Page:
- Saving Lives Virtually – A Day in the Life of Today’s Physician
- Delivering the Future of Healthcare: Maintain Compliance, Improve Efficiency and Continuity of Care...Virtually Anywhere
- Managed Care for Medicaid - Assess, Implement, and Administer
- Advanced Text Mining Improves Medicare Advantage Coding
- New World Order: Effectively Securing Healthcare Data Through Secure Information Exchanges
Health and Human Services (HHS) Secretary Kathleen Sebelius announced Aug. 24 a rule finalizing a one-year proposed delay – from Oct. 1, 2013, to Oct. 1, 2014 – in the compliance date for use of ICD-10 codes, which classify diseases and health problems.
These code sets, known as the International Classification of Diseases, 10th Edition diagnosis and procedure codes, will include some 87,000 codes for new procedures and diagnoses that officials say will improve the quality of information available for quality improvement and payment purposes.
"We believe the change in the compliance date for ICD-10 gives covered health care providers and other covered entities more time to prepare and fully test their systems to ensure a smooth and coordinated transition by all covered entities," wrote HHS officials in a summary of the final rule.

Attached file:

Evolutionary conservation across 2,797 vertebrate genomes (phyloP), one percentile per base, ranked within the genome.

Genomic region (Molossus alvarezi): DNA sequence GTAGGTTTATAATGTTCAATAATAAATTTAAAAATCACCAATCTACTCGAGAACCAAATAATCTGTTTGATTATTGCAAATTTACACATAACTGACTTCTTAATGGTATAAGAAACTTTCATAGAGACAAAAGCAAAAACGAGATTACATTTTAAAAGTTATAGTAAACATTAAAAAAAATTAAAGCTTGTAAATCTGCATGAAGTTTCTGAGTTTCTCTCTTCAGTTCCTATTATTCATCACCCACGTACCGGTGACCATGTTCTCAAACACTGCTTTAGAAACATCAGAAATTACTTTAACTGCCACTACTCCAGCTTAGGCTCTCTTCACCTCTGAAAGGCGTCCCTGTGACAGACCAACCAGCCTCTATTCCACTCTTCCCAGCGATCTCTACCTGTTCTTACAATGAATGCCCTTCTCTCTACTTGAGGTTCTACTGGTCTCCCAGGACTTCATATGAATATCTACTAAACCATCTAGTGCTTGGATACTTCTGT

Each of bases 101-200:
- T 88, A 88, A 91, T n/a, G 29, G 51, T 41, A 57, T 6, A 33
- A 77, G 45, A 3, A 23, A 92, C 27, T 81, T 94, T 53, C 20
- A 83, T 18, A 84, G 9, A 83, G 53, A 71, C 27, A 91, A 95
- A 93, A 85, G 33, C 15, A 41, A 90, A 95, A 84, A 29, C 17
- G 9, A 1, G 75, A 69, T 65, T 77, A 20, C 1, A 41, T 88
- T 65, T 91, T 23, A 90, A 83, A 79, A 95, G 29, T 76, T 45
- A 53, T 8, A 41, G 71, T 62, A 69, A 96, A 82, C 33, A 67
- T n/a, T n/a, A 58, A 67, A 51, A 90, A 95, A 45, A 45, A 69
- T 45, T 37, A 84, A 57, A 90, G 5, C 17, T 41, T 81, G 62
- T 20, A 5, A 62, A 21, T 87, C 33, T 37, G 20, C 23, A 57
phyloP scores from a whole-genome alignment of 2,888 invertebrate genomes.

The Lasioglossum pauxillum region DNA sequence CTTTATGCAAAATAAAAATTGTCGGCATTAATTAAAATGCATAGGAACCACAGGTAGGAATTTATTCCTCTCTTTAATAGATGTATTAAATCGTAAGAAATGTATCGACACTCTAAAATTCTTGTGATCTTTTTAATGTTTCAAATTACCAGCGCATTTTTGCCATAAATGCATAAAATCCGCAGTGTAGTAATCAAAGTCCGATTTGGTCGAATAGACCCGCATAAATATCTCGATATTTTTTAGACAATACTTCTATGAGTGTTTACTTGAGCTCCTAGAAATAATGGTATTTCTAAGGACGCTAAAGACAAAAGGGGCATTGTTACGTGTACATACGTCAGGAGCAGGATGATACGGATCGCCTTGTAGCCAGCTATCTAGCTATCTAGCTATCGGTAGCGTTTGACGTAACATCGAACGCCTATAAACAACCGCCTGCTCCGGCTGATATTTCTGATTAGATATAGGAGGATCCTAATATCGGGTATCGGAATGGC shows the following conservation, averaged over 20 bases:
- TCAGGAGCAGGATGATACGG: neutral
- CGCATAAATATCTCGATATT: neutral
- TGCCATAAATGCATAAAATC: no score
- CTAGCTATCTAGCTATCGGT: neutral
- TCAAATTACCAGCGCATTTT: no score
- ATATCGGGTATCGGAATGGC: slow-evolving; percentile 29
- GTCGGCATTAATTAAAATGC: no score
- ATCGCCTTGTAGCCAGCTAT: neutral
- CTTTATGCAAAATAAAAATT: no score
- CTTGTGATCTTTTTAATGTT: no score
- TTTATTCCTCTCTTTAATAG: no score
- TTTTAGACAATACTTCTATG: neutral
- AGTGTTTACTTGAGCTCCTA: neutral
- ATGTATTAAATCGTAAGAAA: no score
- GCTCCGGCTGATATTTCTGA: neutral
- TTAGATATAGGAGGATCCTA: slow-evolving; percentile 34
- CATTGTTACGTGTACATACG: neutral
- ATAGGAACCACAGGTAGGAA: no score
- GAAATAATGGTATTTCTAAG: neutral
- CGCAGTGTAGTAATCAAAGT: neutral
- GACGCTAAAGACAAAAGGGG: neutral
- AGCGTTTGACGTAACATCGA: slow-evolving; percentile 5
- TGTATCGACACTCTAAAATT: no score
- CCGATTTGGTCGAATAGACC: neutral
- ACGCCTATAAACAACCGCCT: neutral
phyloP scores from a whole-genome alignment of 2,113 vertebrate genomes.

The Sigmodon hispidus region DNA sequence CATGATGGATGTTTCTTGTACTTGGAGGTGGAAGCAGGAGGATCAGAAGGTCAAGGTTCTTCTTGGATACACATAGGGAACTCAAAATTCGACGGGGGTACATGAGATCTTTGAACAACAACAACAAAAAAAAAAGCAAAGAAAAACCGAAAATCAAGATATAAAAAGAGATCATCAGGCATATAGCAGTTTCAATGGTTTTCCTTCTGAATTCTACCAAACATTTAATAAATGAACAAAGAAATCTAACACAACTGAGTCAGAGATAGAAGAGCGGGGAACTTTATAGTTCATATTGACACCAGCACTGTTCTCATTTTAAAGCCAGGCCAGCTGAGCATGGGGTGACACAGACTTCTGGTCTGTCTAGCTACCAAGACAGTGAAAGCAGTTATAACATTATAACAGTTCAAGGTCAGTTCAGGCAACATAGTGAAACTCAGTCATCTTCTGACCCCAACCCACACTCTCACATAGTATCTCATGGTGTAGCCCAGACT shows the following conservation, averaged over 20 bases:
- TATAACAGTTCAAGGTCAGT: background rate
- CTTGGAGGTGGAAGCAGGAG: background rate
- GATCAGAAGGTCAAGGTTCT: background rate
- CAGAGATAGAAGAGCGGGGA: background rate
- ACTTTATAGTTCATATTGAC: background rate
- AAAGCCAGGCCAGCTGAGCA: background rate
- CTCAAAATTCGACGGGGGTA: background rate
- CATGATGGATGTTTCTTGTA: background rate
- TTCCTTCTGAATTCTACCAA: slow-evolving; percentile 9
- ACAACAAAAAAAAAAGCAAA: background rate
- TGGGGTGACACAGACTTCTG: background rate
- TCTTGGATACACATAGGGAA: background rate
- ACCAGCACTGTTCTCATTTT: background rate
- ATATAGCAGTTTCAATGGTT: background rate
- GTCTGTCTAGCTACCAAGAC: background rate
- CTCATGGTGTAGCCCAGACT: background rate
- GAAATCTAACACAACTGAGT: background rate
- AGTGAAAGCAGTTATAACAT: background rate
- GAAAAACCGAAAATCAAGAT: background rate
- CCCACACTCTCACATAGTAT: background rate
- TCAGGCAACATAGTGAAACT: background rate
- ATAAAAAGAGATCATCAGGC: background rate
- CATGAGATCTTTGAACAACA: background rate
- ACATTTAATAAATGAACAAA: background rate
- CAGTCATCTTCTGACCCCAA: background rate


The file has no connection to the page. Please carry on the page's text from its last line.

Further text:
"We are allowing more time for covered entities to prepare for the transition to ICD-10 and to conduct thorough testing," they added. "By allowing more time to prepare, covered entities may be able to avoid costly obstacles that would otherwise emerge while in production."
In the Regulatory Impact Analysis (RIA) of this final rule, HHS officials estimated a cost avoidance of $3.6 billion to nearly $8 billion, just from avoiding the costs related to a large number of health care providers being unprepared for ICD-10.
In January of 2009, the HHS finalized a rule to adopt ICD-10, replacing the previously used ICD-9-CM. This rule established an original compliance date of October 1, 2013.
The rule announced Aug. 24 also establishes a unique health plan identifier (HPID). This i one of a series of changes required by the Affordable Care Act to cut red tape in the healthcare system and, according to government officials, should save up to $6 billion over 10 years.
“These new standards are a part of our efforts to help providers and health plans spend less time filling out paperwork and more time seeing their patients,” said Sebelius.
Today's rule is the fourth administrative simplification regulation issued by HHS under the health reform law.
These rules will go into effect on Nov. 5, 2012.